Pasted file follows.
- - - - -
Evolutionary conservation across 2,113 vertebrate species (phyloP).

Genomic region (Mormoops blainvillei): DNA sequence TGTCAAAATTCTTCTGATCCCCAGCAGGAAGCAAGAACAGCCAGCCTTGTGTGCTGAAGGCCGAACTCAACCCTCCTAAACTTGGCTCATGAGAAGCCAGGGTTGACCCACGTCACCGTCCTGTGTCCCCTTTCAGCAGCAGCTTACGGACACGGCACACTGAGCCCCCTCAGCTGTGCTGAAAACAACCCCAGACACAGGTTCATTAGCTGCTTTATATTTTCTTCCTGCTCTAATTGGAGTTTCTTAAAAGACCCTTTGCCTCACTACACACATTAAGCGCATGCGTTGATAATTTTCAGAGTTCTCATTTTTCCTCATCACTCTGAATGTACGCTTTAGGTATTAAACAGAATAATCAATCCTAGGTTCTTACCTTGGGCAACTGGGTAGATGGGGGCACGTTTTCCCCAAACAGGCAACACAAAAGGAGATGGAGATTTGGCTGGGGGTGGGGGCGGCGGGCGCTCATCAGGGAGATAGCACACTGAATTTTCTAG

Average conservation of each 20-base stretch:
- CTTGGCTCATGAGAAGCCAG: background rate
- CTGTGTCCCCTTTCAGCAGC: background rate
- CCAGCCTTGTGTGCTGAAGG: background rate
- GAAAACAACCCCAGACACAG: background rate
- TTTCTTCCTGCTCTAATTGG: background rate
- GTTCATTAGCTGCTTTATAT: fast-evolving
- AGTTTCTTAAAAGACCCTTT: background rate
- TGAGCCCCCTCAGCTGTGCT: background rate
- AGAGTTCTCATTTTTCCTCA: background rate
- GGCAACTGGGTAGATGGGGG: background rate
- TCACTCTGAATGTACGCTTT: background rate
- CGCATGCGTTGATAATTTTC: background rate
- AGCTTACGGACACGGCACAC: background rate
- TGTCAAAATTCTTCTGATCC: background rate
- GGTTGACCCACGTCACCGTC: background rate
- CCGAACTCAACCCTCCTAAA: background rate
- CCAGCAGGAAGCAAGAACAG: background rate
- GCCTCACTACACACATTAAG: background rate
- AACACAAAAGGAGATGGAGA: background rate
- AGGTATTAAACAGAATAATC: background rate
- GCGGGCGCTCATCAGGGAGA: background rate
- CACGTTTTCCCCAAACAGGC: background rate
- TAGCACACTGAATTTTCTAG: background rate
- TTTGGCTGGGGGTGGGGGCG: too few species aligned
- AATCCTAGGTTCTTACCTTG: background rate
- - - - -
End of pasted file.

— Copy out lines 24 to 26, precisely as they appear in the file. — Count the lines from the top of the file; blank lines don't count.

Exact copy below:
- GCGGGCGCTCATCAGGGAGA: background rate
- CACGTTTTCCCCAAACAGGC: background rate
- TAGCACACTGAATTTTCTAG: background rate